Work is underway on the €15 million redevelopment of Father Scully House in the centre of Dublin. The investment consists of two linked buildings, one five-storey, the other seven, and will result in 99 apartments and other communal facilities that provide affordable accommodation for older people, many with limited mobility.
The new Father Scully House is on the site of the original building in Gardiner Street, which is a busy area of the city. To provide a more tranquil outlook, the residential apartments are planned around an expansive internal courtyard with generous balconies opening onto a central garden.
The overall design is high specification, and two critical considerations at the balcony connectivity areas are the prevention of thermal bridging and improved fire resistance. With thermal bridging, there is a regulatory need for a major reduction in local heat loss and CO2 emissions. However, condensation is a likely problem too, which can lead to structural integrity problems and worse, it encourages mould growth. For the elderly residents at Father Scully House, this could have serious medical implications in the form of possible respiratory problems and dermatitis.
The most sophisticated solution for the prevention of thermal bridging, in connective situations, is the market leading Isokorb thermal break module from Schöck. It offers outstanding thermal efficiency and unrivalled application options, allowing connections to be made between concrete-to-concrete, concrete-to-steel and steel-to-steel. One of the modular connection types even allows the retro-fitting of balconies in certain situations. It is a range that comfortably exceeds the requirements of BRE IP1/06 and Part L, Irish Building Regulations, which stipulate that the temperature factor used to indicate condensation risk (fRSI), must be greater than, or equal to, 0.75 for dwellings, residential buildings and public buildings. All products provide BBA Certification and LABC Registration.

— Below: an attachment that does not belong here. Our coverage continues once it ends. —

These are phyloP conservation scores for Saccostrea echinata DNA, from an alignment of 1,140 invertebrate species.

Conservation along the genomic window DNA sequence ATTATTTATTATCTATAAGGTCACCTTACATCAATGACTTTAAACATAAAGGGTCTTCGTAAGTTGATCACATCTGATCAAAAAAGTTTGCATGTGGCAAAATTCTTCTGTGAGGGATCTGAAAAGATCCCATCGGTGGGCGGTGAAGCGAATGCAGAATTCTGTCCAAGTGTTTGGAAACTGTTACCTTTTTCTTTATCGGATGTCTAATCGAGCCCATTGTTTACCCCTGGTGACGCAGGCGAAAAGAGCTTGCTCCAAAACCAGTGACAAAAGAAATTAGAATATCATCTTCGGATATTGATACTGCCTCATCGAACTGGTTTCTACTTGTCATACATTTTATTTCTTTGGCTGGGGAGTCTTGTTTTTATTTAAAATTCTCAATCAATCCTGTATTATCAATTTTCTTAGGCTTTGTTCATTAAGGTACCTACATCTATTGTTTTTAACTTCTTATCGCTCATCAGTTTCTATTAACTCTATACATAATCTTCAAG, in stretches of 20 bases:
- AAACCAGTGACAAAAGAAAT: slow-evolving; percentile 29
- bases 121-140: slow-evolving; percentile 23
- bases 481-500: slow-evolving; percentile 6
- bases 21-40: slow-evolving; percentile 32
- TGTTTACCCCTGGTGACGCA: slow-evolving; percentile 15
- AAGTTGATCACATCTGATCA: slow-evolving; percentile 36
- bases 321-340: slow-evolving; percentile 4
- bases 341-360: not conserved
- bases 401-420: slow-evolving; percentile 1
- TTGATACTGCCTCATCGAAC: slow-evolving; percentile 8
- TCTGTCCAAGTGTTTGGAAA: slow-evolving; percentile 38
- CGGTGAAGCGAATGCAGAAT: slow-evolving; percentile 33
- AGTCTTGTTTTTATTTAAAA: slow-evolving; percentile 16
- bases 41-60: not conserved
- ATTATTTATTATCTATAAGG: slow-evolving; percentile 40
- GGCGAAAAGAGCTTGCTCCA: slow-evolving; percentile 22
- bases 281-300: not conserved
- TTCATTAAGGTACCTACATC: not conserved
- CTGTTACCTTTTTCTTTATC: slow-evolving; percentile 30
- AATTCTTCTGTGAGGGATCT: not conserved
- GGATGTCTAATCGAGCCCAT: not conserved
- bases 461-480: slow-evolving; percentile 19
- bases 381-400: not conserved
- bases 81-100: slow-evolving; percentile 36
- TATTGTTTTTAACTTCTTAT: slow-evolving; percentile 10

For the new Father Scully House project it is primarily the type K Isokorb and the type KST Isokorb that have been incorporated. Type K provides a thermal break between external reinforced concrete components and the building, reducing thermal losses to a minimum, by virtue of innovative technology involving HTE module compression bearings. The type KST allows thermal breaks to be incorporated into steel-to-steel connections and is a modular system that can be used for connections involving all profile sizes and structural loads. On this occasion it is attached to a bespoke steel bracket and then cast-in to a concrete edge beam, ready for the external steel section.
In addition the Schöck Isokorb type W is incorporated into the project as well, where there is a demand for thermal insulation of storey height wall elements. Because of the safety requirements in terms of the fire resistance class of the balconies, the Schöck units have been supplied to fire resistance class F90. If specified, it is also possible to provide certain units with an F120 rating.
The project is funded mainly by the Department of the Environment for the Catholic Housing Aid Society ?? which was set up by a small group of individuals, including, Father Tom Scully ?? a key figure in the development of the original eponymous building back in 1966. This was in response to a building collapse in Dublin which resulted in many elderly people losing their lives. The founding members recognised the vulnerability of this group and decided to build apartments for the aged poor. To date the Society has provided homes for one hundred and sixty one people, with various projects in progress, which will provide three hundred units over the next two years.
For more information telephone 01865 290 890 or visit www.schoeck.co.uk
Image: CGI courtesy of Coady Partnership Architects and Digital Dimensions